Debugging EntLib without modifying all my references in my projects

Topics: Building and extending application blocks, General discussion
Feb 24, 2011 at 7:38 PM

Hi,

I would like to debug Enterprise Library in my application context. My application references signed version with specific version enabled, and I would like NOT modify my references just to debug to ease the process.

So I think to build Ent Lib and try to use DEVPATH to locate rebuilt Ent Lib assemblies, but they were ignored since rebuilt assemblies did not contain the public key of the assembly my application references...

I think it would be possible if you provide public key (extracted from your key pair with sn.exe) to allow delay signing (that you could also set up for next releases perhaps ?). Could you provide the public key in a file ?

Tell me if I am wrong with my approach to debug Ent Lib. If so, can you give me another way to do what I would like to do ?

Thanks

Clément

 

Feb 24, 2011 at 10:04 PM

Grab the pdb files for Enterprise Library. If you're using Entlib 5.0, they're included in the installer. If you're using 4.1, they're available from the Downloads tab here on Codeplex. Drop the pdb files next to your entlib assemblies.

Next, unpack the Entlib source code.

At this point, you should be able to debug into entlib. The VS debugger should prompt you for the source when you step in, just browse to the corresponding file in the source code you unpacked and you're fine.

Jun 16, 2011 at 2:21 AM
ctavares wrote:

Grab the pdb files for Enterprise Library. If you're using Entlib 5.0, they're included in the installer. If you're using 4.1, they're available from the Downloads tab here on Codeplex. Drop the pdb files next to your entlib assemblies.

Next, unpack the Entlib source code.

At this point, you should be able to debug into entlib. The VS debugger should prompt you for the source when you step in, just browse to the corresponding file in the source code you unpacked and you're fine.

ctavares: This doesn't seem to work for me.  I have been trying to do this for a while.  The *.pdb files are present in the bin directory of my web application, but when I step through the code and an exception gets thrown, I would like it to navigate to the EntLib50Src that I have unpacked, instead, I just get the exception.

The only way I'm managing this is taking turns to debug either my application, or EntLib by starting multiple instances of VS2010, and then doing a full rebuild of my application, then switching to the source code for entlib50 and manually attaching the debugger to the aspnet_wp.exe process from there.

Am I missing some setting or something?

Thanks in advance!

a

Jun 16, 2011 at 4:54 AM

Hi,

I'm not sure about your exact scenario, but how did you debug your code? Through Step Into (F11) or Step Over (F10)?

 

Noel Angelo Bolasoc
Global Technologies and Solutions
Avanade, Inc.
entlib.support@avanade.com

Jun 16, 2011 at 7:09 AM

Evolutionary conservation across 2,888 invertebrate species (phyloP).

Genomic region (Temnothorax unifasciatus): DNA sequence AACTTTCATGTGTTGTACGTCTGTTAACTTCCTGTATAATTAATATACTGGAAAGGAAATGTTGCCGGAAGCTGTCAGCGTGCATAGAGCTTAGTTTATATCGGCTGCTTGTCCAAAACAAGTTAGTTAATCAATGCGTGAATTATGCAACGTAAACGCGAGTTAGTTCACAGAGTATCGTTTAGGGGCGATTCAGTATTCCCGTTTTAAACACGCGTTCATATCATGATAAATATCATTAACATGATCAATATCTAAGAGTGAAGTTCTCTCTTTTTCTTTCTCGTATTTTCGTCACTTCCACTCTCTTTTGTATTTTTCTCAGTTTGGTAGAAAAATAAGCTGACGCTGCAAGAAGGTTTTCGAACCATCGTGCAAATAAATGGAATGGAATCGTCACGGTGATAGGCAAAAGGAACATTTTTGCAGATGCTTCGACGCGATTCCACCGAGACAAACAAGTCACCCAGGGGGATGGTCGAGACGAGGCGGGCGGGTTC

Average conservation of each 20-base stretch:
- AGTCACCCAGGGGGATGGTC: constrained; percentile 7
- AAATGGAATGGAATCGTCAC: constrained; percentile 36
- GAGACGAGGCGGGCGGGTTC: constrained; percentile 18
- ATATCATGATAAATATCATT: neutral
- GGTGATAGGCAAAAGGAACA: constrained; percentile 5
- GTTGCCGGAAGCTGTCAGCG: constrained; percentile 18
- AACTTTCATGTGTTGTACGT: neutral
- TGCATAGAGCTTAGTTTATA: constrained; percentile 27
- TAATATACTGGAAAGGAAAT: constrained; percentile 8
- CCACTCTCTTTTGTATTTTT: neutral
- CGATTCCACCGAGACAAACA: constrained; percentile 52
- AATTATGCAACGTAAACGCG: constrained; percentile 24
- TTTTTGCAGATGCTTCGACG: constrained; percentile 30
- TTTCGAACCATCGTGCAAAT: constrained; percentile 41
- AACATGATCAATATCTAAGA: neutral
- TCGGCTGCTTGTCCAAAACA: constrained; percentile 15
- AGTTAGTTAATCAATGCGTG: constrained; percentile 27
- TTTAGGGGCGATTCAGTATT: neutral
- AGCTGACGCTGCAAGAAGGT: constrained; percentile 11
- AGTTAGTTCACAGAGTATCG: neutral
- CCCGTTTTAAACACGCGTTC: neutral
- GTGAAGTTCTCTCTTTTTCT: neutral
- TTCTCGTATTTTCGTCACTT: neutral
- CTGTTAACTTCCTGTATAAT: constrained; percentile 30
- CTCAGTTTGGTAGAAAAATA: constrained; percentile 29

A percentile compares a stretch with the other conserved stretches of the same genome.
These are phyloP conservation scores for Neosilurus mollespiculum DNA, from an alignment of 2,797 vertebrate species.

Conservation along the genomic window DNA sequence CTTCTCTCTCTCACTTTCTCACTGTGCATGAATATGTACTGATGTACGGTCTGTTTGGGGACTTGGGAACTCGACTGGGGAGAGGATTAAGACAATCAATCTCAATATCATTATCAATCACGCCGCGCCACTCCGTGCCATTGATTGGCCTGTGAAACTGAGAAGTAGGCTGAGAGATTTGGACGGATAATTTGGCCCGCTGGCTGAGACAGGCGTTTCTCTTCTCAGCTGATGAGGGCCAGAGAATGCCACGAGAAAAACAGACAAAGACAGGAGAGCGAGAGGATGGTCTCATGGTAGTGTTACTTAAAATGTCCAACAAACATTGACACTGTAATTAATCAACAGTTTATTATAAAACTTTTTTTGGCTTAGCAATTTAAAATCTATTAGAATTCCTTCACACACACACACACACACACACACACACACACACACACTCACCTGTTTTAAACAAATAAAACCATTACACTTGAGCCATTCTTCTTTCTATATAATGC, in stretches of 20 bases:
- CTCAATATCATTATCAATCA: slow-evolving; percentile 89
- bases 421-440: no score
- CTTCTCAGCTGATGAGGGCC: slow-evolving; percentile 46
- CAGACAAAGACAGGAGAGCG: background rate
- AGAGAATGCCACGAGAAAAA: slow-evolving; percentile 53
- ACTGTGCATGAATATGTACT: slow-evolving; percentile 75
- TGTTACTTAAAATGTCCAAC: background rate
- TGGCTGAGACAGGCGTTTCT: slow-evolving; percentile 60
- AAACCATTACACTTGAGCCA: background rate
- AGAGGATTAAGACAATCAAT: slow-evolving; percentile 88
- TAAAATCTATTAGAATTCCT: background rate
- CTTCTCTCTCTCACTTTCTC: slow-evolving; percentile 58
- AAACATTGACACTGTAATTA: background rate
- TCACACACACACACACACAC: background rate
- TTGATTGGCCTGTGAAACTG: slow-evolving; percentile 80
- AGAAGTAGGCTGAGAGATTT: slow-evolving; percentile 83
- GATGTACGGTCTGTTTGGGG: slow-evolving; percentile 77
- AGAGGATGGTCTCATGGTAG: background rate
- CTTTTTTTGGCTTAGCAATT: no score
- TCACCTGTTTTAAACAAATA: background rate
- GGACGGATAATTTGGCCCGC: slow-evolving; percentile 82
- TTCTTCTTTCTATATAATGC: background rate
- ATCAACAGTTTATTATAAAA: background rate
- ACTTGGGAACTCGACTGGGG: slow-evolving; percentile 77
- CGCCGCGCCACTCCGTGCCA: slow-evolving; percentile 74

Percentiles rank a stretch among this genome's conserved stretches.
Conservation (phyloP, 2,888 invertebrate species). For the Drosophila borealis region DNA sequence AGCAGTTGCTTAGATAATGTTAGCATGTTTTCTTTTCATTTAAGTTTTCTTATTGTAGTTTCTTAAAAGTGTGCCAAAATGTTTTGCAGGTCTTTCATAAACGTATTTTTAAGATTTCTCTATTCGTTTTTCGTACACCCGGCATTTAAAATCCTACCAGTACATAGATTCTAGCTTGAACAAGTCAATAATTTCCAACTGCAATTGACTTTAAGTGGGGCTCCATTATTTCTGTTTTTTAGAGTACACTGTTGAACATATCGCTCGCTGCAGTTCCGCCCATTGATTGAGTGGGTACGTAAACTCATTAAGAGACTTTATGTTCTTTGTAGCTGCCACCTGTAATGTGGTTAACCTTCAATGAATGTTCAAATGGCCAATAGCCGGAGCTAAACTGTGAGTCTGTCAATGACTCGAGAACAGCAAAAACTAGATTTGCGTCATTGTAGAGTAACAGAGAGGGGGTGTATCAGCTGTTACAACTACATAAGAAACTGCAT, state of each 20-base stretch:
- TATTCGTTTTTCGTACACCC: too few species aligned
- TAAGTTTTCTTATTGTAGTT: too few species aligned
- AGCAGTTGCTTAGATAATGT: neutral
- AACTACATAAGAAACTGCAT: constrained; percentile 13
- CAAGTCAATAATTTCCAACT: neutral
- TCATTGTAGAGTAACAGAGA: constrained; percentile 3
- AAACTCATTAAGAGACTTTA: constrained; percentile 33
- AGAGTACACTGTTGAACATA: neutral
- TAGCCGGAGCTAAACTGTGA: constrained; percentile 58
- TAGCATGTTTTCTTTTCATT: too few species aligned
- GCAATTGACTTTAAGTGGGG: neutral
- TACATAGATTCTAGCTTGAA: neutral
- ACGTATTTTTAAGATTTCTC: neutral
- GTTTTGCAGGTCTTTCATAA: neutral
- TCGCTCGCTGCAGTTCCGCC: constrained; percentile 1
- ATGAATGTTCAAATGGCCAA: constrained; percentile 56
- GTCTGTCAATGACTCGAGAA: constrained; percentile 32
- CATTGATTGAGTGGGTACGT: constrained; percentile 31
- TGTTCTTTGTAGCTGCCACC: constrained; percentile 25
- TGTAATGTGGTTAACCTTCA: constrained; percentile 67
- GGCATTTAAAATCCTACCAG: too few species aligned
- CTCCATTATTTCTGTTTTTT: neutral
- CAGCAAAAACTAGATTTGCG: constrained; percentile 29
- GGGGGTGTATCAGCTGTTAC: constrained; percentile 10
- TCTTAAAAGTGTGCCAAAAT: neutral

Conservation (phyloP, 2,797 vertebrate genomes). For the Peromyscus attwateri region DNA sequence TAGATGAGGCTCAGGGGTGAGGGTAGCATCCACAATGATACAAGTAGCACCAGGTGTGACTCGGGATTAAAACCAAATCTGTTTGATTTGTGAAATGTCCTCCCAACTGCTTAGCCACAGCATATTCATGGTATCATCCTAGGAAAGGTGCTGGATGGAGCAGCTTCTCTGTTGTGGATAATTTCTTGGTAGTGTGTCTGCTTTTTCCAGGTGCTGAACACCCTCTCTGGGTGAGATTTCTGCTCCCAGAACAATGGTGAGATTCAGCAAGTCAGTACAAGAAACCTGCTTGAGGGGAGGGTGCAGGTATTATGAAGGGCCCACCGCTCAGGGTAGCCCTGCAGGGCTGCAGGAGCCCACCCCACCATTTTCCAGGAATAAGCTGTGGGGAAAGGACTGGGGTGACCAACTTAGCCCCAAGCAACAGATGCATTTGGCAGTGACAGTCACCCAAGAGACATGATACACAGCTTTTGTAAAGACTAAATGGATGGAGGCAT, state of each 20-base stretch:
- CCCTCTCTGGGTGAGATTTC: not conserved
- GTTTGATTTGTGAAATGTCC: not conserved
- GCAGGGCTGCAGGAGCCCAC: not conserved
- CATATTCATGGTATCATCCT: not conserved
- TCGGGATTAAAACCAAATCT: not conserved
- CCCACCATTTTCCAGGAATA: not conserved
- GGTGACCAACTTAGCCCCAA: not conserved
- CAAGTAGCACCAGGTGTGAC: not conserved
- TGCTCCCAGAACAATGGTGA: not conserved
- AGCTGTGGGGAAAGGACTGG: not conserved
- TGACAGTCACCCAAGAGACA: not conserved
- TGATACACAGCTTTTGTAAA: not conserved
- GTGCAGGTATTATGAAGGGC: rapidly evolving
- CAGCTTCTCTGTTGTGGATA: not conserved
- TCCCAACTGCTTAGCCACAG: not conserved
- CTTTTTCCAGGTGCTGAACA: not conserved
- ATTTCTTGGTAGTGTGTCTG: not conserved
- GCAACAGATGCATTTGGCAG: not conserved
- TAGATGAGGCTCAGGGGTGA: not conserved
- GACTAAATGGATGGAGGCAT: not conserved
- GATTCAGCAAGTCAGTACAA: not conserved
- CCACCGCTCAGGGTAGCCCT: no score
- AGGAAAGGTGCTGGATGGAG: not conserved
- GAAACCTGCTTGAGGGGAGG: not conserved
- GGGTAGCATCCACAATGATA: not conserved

Hi

I'm using F11.

Jun 16, 2011 at 10:07 AM

Have you tried the following steps mentioned in this related thread  - http://entlib.codeplex.com/Thread/View.aspx?ThreadId=39988 regarding this.

To reiterate the steps, here it is;

1. Copy the .pdb file where the class you wish to debug belongs to the bin/Debug folder of your project.  
2. Open your project and in the Tools menu in VisualStudio, select Options. 
3. Go to the Debugging -> Symbols node. 
4. Click the folder icon and specify the path where you placed the .pdb file in the Symbol file (.pdb) locations listbox.
5. Click Ok.
6. Place a breakpoint in your app and then run it.
7. Press F11 upon hitting the breakpoint. 
8. You will then be prompted for the location of the class you wish to debug. You can easily locate that since you can see its original location in the dialog box. 

Also note that the Entlib 5.0 pdb files are included in the bin directory where you install it.

HTH,

Gino Terrado
Global Technologies and Solutions
Avanade, Inc.
entlib.support@avanade.com

Jun 18, 2011 at 6:38 AM

That worked brilliantly!  Thank you very much.  It had never occurred to me check the symbols node.  It had no path specified.

Thank you very much once again.

Cheers.

Jun 20, 2011 at 12:49 AM
agupta80 wrote:

That worked brilliantly!  Thank you very much.  It had never occurred to me check the symbols node.  It had no path specified.

Thank you very much once again.

Cheers.

I came across the same issue again, this time on a different computer and I was not able to fix it using the above method.  So upon further research, I realised that if I had been prompted for a source file (.cs) earlier while debugging and the I had pressed cancel to ignore loading of the source file, the debugger will not prompt me again if it can't find the source file.  It'll simply step over and continue as normal.  This behaviour can be changed by removing the relevant entries in the "Don not look for these source files" in the "Debug Source Files" node in the solution properties dialog box (right click solution name --> Properties).

Hope this helps someone.

Jun 27, 2011 at 6:12 AM

Hi folks,

I seem to have run into this problem again, but, this time, I just cannot get it to work!

Now, all I seem to get is the metadata file if I press F12, but stepping through doesn't seem to do anything, and I go straight to the exception handling code.

HELP!

Jun 27, 2011 at 11:36 AM

Hi,

I'm not sure what you are trying to do but I believe F12 is not for debugging. It lets you go to the definition of the current object. If the object is referenced through project reference, then you will be directed to the code, otherwise if it is a binary reference (like the EntLib assemblies) you will be directed to the metadata file.

 

Noel Angelo Bolasoc
Global Technologies and Solutions
Avanade, Inc.